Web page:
Work Completed At Grade Ii Listed Darlington Library

Issue 96

Stanley-based, Hodgson Sayers, has completed a £950, 000 contract for Darlington City Council to renew the roofing at Grade II listed, Crown Street Library.

The Gothic-style building, reopened to the public in September, having been closed for a year following a £3.2 million refurbishment. It now benefits from open walkways, light, airy rooms and collaborative workspaces, that have seen historical features, restored and enhanced.

The building works, were carried out over a number of stages, led by Hodgson Sayers contract manager, Andrew Pinkerton.

Hodgson Sayers is a specialist roofing, building maintenance and security products company, that operates across the UK from its headquarters in Stanley, County Durham and a base in Nottingham. It employs a mix of highly skilled operatives including contracts managers, joiners, roofers and bricklayers, who service the needs of a diverse client base, the majority of whom are in the public sector and the utilities.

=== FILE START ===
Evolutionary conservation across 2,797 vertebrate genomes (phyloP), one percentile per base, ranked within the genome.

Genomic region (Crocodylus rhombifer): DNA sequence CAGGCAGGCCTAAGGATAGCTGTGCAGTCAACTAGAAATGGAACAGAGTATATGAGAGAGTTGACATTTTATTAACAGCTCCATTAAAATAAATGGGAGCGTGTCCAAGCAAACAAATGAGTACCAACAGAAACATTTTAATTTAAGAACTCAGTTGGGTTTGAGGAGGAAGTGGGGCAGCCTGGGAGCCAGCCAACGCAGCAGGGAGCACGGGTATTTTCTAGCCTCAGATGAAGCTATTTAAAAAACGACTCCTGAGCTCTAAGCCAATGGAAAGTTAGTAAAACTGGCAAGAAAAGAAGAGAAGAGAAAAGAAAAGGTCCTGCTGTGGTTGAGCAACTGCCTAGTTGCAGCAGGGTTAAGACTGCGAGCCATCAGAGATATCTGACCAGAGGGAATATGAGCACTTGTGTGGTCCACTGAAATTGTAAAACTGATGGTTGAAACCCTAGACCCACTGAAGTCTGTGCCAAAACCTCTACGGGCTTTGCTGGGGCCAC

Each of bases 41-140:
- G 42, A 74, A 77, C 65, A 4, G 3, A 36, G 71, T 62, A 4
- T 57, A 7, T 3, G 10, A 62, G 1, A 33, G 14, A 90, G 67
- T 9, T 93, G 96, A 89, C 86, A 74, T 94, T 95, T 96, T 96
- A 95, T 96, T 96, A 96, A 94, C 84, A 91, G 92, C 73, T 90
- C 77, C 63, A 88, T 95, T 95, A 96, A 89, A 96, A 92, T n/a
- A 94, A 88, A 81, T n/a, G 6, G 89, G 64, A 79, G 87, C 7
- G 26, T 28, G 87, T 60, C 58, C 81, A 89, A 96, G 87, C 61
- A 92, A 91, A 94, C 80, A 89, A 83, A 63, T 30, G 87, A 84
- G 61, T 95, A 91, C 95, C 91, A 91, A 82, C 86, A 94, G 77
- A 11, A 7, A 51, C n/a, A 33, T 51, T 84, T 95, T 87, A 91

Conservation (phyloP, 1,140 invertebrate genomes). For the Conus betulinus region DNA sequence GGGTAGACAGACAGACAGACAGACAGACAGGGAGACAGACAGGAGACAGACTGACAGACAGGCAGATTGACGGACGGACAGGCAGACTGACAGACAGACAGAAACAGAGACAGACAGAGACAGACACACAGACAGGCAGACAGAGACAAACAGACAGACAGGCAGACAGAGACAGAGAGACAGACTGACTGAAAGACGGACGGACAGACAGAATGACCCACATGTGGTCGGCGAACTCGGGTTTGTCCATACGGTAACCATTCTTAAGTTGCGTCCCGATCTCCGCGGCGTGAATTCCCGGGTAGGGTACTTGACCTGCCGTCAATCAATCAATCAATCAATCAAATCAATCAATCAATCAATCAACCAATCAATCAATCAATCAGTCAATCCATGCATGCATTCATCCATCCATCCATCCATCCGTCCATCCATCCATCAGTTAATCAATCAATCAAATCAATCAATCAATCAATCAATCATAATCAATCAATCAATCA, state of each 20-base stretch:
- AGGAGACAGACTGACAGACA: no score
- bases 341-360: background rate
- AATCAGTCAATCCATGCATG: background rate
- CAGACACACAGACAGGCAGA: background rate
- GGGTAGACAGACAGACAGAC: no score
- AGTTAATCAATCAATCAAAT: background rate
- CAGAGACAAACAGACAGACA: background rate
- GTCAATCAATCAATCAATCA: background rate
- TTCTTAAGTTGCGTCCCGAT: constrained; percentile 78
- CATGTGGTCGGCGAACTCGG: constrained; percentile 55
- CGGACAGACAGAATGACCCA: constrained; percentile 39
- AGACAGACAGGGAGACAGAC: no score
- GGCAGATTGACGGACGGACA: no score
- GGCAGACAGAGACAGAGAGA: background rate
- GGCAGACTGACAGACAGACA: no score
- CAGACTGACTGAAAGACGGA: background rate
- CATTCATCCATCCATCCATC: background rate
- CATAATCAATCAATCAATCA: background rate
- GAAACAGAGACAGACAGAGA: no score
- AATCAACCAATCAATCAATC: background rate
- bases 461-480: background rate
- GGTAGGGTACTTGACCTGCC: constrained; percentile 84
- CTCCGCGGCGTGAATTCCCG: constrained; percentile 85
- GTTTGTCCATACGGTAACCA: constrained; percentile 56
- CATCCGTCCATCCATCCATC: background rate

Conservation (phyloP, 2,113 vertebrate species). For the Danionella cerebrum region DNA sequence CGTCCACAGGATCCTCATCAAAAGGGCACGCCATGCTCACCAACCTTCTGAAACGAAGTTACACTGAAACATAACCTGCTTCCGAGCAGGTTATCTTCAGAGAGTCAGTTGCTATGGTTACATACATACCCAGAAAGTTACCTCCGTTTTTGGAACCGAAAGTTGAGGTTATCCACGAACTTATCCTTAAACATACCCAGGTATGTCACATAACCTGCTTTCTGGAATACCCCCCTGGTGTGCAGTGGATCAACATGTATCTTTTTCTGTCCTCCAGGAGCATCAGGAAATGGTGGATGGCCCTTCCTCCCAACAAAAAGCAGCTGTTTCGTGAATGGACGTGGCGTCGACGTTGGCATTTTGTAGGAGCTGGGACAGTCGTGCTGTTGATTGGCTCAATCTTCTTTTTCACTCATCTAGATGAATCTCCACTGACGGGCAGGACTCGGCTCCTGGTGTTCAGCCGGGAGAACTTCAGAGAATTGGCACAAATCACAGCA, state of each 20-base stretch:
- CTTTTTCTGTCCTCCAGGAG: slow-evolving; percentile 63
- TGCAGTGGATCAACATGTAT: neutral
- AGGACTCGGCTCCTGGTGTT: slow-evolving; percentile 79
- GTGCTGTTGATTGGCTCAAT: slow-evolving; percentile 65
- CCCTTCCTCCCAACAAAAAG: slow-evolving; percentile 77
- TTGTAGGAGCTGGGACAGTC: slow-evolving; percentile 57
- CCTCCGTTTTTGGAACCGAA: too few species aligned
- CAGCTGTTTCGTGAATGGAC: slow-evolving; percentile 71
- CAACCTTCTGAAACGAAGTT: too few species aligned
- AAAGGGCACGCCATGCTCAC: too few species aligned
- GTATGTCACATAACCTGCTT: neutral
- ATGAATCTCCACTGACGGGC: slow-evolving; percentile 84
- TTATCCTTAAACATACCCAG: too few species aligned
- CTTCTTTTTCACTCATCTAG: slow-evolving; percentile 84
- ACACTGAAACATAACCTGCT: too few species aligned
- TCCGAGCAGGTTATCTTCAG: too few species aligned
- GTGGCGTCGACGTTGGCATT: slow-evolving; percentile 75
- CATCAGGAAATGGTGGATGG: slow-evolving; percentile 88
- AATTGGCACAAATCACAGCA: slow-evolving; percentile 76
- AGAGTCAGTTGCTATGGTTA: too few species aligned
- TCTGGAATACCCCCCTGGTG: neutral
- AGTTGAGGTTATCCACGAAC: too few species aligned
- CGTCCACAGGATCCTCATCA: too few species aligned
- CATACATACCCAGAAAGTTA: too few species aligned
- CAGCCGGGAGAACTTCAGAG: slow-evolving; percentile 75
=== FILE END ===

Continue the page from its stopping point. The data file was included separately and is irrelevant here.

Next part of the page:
Employing over 100 staff, the company works across the utilities, housing, heritage, education and healthcare sectors.

Andrew, said: “We have a very highly skilled team that has worked across many historically significant heritage projects and we take our responsibility to protect such important buildings very seriously indeed.

“This was a major re-roofing project that presented considerable challenges over a series of stages. The team stripped the slate and existing battens, cleaned and sorted the slates for reuse, installed new timber works for the glazing, new lead work, felt and battens and refixed the existing slates.

“We have also installed new turrets, which were manufactured in our engineering department at our headquarters. The project included many of the team at Hodgson Sayers from apprentices to managing director, John Sayers, safety, health, environmental and quality (SHEQ) manager, James Rolt and BIM and IT manager, Kin Ma.

“We collectively worked to bring this historic building back to its former glory so that it can be both enjoyed and utilised by members of the public for many years to come.”

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